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article imageCanadian scientist casts doubt on the 'alkaline diet'

By Tim Sandle     Feb 20, 2014 in Food
Montreal - A warning has been given about the 'alkaline diet', adopted by various celebrities over the past few months. Canadian scientist Joe Schwarcz has declared that the diet simply doesn't make any sense.
The alkaline diet features on websites and in books under various names: alkaline ash diet, alkaline acid diet, acid ash diet, and the acid alkaline diet. In essence, each diet is the same. These diets are based on the belief that certain foods can affect the acidity of bodily fluids, including the urine or blood, and can therefore be used to treat or prevent diseases. People who believe in the alkaline diet say that though acid-producing foods shift our pH balance for only a little while, if you keep shifting your blood pH over and over, you can cause long-lasting acidity.
In terms of this alkaline vs acid divide, fresh fruit, vegetables, roots, nuts, and legumes are all good. Dates, figs, grapefruit, lemon, lime, fennel, broccoli, artichoke, asparagus, beetroot, kale, spinach, watercress and cauliflower are considered "alkaline"; whereas pasta, wheat, all dairy products, meat, fish and shellfish, coffee, tea, sugar, fizzy drinks and alcohol fall into the acid category.
The diet has received publicity because of a number of celebrity endorsements. Those adopting the diet include Gywneth Paltrow, Kirsten Dunst, Victoria Beckham and Jennifer Aniston.
Most media reports of the diet simply state which foods are regarded as "good" and what the benefits are, without offering any scientific study to support the claims (such as this feature in the Daily Telegraph). This has annoyed one Canadian scientist.
Joe Schwarcz, who is a chemist at McGill University, spoke with CBC News about the diet. Schwarcz is particularly skeptical about people on the diet drinking water that has an alkaline balance. Schwarcz notes that this is a waste of time, since our digestive system treats all food and liquids in the same way: "drinking alkaline water makes zero sense whatsoever."
Schwarcz adds "What has happened in this case is a bit of scientific fact was taken completely out of context and woven into a fabric of nonsense." He also notes on his own blog: "Machines which claim to generate water to treat disease by changing the acidity of the blood are a total scam."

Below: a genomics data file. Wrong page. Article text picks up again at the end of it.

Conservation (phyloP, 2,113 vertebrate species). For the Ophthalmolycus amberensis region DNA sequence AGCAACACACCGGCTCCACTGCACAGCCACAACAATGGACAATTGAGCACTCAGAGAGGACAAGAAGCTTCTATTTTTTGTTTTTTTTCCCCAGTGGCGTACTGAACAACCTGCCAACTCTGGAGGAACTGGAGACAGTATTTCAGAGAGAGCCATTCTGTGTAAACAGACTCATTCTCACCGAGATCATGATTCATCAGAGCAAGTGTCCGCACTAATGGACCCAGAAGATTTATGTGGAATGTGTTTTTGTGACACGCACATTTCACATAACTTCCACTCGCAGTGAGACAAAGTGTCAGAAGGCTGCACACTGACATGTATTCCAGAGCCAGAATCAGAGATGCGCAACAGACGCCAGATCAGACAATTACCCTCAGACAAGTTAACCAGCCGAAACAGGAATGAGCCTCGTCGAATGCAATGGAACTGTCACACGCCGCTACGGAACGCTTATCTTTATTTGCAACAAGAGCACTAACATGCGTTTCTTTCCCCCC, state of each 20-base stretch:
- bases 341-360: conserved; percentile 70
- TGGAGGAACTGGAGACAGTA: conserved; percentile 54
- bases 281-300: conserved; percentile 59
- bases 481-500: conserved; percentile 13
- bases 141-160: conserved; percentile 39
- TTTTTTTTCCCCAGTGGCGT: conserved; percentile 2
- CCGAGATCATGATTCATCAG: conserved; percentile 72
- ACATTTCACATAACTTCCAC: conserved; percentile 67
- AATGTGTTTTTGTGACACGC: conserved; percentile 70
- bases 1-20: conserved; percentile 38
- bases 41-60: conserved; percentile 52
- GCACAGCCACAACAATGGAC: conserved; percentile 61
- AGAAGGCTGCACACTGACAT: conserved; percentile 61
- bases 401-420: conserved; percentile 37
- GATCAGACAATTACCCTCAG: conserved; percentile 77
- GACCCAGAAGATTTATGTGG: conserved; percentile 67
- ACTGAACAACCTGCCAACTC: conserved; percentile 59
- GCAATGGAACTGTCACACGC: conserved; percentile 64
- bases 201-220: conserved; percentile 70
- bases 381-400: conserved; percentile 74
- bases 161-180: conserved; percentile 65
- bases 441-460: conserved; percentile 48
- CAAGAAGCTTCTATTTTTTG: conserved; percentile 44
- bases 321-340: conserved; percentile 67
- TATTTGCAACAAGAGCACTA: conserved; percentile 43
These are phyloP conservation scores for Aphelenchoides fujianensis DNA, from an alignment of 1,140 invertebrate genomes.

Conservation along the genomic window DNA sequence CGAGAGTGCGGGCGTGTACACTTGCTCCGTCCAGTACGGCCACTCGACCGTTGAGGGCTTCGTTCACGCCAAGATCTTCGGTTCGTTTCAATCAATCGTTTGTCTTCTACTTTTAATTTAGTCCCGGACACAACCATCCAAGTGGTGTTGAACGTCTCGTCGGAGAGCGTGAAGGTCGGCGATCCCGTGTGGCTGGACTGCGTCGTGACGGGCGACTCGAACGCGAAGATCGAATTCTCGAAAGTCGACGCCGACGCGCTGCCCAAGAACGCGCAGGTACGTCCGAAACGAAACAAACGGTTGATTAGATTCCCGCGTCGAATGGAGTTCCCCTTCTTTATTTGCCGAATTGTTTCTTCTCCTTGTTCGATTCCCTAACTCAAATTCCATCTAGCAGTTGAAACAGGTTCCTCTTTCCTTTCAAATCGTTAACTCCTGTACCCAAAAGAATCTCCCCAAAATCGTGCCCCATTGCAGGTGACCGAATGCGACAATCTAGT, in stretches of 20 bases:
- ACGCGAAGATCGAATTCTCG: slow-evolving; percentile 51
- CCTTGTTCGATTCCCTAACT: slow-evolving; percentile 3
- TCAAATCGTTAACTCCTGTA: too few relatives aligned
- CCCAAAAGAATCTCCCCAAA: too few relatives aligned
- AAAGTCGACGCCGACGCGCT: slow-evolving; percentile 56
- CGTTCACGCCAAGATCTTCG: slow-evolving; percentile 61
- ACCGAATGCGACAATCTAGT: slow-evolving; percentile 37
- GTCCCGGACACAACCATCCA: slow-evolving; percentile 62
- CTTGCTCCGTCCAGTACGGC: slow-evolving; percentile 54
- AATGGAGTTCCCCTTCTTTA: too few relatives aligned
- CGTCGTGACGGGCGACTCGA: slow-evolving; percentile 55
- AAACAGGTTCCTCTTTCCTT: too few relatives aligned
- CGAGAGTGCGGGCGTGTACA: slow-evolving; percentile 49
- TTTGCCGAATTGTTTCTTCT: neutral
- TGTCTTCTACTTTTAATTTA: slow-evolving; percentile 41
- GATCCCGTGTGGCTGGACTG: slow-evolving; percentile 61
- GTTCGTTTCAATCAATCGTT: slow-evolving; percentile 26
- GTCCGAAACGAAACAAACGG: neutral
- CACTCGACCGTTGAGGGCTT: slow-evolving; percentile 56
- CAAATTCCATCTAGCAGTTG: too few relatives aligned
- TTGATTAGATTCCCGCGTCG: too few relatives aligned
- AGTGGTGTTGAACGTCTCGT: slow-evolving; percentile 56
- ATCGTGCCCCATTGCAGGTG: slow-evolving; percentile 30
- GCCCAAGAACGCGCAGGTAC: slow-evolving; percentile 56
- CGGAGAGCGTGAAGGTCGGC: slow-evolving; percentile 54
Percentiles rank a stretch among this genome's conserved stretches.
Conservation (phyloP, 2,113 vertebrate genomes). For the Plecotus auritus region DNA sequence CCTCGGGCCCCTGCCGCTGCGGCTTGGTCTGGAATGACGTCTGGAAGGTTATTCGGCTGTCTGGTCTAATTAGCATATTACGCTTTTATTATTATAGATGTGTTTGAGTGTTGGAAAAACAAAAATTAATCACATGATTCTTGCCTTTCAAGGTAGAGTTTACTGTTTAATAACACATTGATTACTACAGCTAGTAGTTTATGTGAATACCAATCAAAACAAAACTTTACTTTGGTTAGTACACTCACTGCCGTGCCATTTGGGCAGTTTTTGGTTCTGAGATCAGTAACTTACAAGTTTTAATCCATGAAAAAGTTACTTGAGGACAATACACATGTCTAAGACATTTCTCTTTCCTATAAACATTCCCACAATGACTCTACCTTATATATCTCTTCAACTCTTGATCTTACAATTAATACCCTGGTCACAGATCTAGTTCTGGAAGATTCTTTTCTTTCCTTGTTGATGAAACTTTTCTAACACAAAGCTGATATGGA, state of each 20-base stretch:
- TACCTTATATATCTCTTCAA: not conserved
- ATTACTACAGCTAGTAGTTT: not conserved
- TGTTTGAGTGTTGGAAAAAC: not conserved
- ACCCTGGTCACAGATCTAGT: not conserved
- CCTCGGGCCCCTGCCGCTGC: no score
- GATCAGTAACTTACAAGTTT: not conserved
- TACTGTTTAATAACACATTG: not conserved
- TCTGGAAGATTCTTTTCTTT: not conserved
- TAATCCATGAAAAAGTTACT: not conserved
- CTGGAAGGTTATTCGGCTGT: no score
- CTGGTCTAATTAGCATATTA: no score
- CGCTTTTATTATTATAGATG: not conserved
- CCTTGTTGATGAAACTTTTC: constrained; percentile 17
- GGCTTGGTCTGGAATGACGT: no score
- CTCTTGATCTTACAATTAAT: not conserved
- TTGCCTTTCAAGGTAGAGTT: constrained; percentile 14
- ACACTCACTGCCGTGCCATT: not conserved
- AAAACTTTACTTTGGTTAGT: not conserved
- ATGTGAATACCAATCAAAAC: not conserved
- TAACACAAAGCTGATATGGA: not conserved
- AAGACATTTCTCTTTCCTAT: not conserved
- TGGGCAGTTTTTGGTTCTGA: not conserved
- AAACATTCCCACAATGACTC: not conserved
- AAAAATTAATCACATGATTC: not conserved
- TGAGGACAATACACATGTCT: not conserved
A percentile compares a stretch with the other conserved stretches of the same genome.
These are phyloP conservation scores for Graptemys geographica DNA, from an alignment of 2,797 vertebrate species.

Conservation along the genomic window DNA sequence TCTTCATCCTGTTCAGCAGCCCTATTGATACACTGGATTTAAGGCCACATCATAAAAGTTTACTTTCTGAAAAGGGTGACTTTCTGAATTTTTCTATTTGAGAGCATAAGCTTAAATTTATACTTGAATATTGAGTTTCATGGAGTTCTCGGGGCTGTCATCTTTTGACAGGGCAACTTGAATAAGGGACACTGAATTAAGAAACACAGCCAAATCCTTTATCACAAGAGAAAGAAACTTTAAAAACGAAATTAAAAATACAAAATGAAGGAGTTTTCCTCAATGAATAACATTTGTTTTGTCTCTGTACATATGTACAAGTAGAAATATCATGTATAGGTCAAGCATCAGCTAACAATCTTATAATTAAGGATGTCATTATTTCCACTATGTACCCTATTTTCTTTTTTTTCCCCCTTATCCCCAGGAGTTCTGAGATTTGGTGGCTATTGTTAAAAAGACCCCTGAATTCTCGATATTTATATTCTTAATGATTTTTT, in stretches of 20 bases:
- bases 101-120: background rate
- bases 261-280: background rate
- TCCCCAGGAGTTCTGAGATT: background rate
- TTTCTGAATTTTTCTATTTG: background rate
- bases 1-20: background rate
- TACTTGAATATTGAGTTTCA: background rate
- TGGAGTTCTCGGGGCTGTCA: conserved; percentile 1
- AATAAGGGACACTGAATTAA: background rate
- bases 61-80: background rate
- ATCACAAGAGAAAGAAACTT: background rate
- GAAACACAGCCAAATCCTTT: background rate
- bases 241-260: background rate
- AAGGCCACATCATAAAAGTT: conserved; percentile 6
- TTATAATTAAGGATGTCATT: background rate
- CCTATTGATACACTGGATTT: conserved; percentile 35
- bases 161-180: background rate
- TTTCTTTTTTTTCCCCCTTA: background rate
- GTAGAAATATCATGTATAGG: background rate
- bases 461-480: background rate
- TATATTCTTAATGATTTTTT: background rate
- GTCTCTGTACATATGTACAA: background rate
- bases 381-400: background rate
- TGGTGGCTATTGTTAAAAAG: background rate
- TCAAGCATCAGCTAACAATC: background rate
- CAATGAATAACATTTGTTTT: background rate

Some of this is covered in his book Dr. Joe and what You Didn't Know. The book debunks a number of diet myths:
"From Beethoven's connection to plumbing to why rotten eggs smell like sulfur, the technical explanations included in this scientific primer tackle 99 chemistry-related questions and provide answers designed to inform and entertain. What jewelry metal is prohibited in some European countries? What does Miss Piggy have to do with the World Cup? How can a cockroach be removed from a human ear? The quirky information offered incorporates scientific savvy, practical advice, and amusing anecdotes."
In a separate interview with the Montreal Gazette, Schwarcz notes that body's biochemistry is very effective at processing food, making the need to focus on so-termed alkaline foods irrelevant: "Luckily, our blood constitutes a buffered system, meaning that any variation of pH is immediately compensated for. Should there be an increase in acids entering the bloodstream, we immediately start exhaling more carbon dioxide, which then reduces acidity. Should the blood start to alkalize, the lungs retain more carbon dioxide, which dissolves to form carbonic acid while the kidneys eliminate basic bicarbonate."
Schwarcz's view on the alkaline diet is supported by British Dietetic Association spokesperson, Rick Miller, who writes: "The theory of the alkaline diet is that eating certain foods can help maintain the body's ideal pH balance to improve overall health. But the body maintains its pH balance regardless of diet."
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